Monarch Butterflies Can Survive the World's Most Amazing Migration—But GMOs Are Wiping Them Out

| Thu Jan. 30, 2014 8:44 AM PST
A monarch butterfly, with milkweed.

The monarch butterfly is a magnificent and unique beast—the globe's only butterfly species that embarks on an annual round-trip migration spanning thousands of miles, from the northern US and Canada to central Mexico. And monarchs aren't just a gorgeous bug; they're also pollinators, meaning they help keep land-based ecosystems humming. Their populations have been plunging for years, and the number of them hibernating in Mexico last year hit an all-time low, reports University of Minnesota ecologist Karen Oberhauser. Why? Here's Oberhauser:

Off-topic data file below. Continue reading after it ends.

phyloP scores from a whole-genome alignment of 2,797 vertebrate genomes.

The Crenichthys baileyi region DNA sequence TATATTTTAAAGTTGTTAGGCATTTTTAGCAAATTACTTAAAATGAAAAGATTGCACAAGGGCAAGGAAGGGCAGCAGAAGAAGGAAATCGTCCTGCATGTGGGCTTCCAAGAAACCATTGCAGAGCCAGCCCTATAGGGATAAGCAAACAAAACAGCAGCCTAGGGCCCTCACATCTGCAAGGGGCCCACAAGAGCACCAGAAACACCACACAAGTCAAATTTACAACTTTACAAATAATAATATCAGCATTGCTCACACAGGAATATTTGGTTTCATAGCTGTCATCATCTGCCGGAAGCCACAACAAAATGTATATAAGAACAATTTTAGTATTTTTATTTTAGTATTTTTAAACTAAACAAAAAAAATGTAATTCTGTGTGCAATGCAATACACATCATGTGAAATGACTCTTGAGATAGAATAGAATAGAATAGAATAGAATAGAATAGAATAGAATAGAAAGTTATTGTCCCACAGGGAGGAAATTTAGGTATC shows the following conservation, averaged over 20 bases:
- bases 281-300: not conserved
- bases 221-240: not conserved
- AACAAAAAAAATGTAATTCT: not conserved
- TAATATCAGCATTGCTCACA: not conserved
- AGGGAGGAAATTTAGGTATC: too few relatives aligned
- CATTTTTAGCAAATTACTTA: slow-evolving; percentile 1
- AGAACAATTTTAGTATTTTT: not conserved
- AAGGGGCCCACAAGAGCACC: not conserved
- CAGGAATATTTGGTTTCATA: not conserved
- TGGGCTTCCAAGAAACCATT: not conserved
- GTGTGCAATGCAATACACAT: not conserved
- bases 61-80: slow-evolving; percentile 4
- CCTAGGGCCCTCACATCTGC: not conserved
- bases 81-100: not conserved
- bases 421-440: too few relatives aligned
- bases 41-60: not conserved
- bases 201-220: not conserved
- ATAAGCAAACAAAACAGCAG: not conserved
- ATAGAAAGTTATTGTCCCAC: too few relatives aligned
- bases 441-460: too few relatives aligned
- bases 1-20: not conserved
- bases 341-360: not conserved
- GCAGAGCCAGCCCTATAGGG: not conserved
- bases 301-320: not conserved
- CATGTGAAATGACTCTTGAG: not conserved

Tragically, much of their breeding habitat in this region [the US and Canada] has been lost to changing agricultural practices, primarily the exploding adoption of genetically modified, herbicide-tolerant crops in the late 20th and early 21st centuries ... These crops allow post-emergence treatment with herbicides, and have resulted in the extermination of milkweed from agricultural habitats.

In a 2012 post, I teased out how crops engineered for herbicide tolerance wipe out milkweed, the monarch's main source of food, and lead to the charismatic specie's decline. And here's the peer-reviewed paper, co-authored by Oberhauser, that documents the trend.

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